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The fragments and testimonia of the early Greek philosophers (often labeled the Presocratics) have always been not only a fundamental source for understanding archaic Greek culture and ancient philosophy but also a perennially fresh resource that has stimulated Western thought until the present day. This new systematic conception and presentation of the evidence differs in three ways from Hermann Diels's groundbreaking work, as well as from later editions: it renders explicit the material's thematic organization; it includes a selection from such related bodies of evidence as archaic poetry, classical drama, and the Hippocratic corpus; and it presents an overview of the reception of these thinkers until the end of antiquity.

Volume I contains introductory and reference materials essential for using all other parts of the edition. Volumes II-III include chapters on ancient doxography, background, and the Ionians from Pherecydes to Heraclitus. Volumes IV-V present western Greek thinkers from the Pythagoreans to Hippo. Volumes VI-VII comprise later philosophical systems and their aftermath in the fifth and early fourth centuries. Volumes VIII-IX present fifth-century reflections on language, rhetoric, ethics, and politics (the so-called sophists and Socrates) and conclude with an appendix on philosophy and philosophers in Greek drama.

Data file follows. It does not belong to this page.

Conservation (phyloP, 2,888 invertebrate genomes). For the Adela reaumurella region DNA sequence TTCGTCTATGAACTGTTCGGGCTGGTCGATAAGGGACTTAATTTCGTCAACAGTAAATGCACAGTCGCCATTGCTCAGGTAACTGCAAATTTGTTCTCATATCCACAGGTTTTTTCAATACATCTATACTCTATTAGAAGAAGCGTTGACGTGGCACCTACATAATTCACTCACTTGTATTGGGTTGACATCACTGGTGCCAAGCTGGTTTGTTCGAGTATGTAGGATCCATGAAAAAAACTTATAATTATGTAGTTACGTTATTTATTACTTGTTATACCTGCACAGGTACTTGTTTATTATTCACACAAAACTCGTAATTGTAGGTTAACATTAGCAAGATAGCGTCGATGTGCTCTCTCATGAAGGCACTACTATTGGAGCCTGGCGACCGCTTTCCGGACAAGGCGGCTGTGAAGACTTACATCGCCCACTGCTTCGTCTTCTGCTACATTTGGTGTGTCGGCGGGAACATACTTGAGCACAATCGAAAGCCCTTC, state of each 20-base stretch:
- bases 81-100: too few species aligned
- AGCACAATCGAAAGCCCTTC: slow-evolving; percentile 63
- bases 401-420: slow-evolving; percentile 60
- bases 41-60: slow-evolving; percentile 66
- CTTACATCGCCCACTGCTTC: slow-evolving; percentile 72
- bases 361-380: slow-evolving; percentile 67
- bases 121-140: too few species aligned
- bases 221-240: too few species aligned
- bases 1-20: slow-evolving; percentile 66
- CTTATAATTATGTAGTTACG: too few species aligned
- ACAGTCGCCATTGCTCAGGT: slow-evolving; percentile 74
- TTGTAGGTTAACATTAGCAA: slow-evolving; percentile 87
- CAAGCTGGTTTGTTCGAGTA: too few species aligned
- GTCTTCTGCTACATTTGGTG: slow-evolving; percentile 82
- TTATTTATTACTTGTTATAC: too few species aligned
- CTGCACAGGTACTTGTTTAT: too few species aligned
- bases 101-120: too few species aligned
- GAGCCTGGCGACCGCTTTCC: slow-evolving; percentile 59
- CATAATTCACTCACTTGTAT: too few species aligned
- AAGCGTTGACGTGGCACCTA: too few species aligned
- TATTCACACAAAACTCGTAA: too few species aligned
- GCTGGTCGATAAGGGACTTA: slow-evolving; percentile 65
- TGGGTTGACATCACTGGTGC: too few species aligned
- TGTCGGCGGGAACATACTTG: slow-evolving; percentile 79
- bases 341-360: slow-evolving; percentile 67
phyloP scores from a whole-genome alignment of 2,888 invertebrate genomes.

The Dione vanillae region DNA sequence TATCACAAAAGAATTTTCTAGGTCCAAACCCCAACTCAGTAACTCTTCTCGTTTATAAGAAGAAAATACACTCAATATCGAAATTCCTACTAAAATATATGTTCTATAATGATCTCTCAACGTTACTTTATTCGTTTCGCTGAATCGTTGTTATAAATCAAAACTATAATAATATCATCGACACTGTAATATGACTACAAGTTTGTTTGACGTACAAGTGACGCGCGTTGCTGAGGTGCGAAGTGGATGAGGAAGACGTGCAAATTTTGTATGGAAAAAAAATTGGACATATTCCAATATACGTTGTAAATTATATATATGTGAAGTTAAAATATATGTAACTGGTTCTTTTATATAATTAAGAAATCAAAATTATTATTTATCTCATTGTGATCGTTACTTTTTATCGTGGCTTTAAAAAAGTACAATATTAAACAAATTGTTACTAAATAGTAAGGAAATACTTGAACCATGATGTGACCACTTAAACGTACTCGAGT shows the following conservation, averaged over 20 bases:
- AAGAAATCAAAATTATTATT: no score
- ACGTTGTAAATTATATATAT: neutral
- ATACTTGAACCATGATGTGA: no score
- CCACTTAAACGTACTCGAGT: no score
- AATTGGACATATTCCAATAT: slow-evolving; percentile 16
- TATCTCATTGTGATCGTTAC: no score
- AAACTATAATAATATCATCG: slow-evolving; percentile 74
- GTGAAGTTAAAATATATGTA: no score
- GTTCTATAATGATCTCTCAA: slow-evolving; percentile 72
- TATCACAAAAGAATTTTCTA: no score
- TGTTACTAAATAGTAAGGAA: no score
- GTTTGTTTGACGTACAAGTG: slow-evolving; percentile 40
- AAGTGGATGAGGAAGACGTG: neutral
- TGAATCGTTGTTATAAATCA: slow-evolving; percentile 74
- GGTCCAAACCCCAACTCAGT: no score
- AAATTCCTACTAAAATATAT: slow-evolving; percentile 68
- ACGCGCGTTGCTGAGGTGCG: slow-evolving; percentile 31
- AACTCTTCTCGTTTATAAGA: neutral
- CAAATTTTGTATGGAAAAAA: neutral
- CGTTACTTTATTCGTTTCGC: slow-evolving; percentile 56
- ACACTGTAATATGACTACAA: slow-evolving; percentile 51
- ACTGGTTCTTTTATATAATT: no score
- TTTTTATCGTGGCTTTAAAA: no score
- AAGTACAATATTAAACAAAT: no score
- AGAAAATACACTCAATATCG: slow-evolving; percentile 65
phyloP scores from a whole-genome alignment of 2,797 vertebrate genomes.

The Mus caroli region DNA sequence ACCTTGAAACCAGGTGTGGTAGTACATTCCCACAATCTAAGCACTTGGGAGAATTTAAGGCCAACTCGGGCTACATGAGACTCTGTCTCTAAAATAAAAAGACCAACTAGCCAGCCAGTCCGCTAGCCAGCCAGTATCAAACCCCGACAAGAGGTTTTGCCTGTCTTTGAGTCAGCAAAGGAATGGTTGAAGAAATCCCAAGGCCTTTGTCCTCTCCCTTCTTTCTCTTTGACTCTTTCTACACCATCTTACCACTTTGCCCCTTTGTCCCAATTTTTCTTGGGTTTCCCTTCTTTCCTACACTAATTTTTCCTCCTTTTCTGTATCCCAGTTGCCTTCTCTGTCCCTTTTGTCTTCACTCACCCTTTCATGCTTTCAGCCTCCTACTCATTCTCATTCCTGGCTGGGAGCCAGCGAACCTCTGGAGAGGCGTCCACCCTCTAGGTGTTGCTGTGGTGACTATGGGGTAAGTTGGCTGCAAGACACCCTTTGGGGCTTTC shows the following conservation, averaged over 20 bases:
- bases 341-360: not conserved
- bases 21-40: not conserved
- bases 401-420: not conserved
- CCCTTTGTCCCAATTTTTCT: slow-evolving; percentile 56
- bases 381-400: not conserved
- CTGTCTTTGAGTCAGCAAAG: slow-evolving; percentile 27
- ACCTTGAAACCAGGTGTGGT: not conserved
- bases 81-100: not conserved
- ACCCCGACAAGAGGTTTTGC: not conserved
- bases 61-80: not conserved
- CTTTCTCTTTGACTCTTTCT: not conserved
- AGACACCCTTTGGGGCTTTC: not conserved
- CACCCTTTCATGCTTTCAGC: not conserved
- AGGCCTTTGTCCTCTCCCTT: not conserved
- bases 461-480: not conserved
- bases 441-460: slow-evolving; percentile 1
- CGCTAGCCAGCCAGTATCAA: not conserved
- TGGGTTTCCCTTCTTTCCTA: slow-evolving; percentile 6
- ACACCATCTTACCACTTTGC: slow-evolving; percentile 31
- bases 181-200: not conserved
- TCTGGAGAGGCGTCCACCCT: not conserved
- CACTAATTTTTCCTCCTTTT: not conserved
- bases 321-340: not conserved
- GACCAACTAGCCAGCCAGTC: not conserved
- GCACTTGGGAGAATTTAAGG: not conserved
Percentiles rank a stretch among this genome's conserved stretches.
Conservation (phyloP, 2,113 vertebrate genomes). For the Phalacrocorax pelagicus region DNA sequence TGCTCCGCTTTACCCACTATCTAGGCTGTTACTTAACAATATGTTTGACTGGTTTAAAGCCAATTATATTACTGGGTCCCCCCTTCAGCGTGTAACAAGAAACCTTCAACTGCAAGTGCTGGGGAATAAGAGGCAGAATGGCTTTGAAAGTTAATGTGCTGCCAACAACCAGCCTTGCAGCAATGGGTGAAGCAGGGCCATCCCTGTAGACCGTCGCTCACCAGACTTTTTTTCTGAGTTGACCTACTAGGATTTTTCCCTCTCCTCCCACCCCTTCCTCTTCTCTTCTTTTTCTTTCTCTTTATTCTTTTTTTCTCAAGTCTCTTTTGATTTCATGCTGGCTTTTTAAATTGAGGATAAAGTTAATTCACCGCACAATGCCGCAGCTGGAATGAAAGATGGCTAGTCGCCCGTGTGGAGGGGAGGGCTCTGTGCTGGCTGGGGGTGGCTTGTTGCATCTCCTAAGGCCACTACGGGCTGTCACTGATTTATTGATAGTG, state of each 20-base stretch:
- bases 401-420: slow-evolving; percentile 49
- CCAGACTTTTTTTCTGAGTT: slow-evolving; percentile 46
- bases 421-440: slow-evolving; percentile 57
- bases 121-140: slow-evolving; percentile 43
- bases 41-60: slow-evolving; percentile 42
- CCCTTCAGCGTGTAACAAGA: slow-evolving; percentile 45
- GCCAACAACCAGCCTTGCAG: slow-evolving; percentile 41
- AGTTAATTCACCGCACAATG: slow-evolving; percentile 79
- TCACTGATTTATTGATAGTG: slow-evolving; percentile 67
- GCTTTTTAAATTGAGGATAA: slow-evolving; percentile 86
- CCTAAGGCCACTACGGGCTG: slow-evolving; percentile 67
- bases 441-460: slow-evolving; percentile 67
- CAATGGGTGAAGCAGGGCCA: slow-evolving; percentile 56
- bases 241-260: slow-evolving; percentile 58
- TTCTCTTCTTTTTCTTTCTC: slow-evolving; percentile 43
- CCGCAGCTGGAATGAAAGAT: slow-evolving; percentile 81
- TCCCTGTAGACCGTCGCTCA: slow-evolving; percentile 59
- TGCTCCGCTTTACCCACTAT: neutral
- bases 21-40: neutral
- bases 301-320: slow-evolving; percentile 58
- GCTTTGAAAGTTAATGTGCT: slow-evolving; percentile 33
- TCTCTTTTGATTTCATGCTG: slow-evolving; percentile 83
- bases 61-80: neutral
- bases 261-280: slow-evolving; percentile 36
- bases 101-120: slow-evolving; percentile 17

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EASY AND FUN HIRAGANA: FIRST STEPS TO BASIC JAPANESE WRITING

By: Ogawa, Kiyomi
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A complete handbook for learning to read and write Japanese hiragana, the syllabary that is the first of Japan's three writing systems introduced to all beginning students. Using real-world examples, illustrations, quizzes, and practice squares, this book teaches correct stroke order as well as examples of how hiragana are used for question words, adverbs, special words, and pronunciation of difficult characters.

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EASY AND FUN KATAKANA: BASIC JAPANESE WRITING FOR LOANWORDS AND EMPHASIS

By: Ogawa, Kiyomi
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A complete handbook for learning to read and write Japanese katakana, the syllabary that is the second of Japan's three writing systems introduced to all beginning students. Using real-world examples, illustrations, quizzes, and practice squares, this book teaches correct stroke order as well as examples of how katakana are used for words borrowed from other languages, for emphasis, and in advertising for its "cool" factor.

ECHOING SILENCE: THOMAS MERTON ON THE VOCATION OF WRITING

ECHOING SILENCE: THOMAS MERTON ON THE VOCATION OF WRITING

By: Merton, Thomas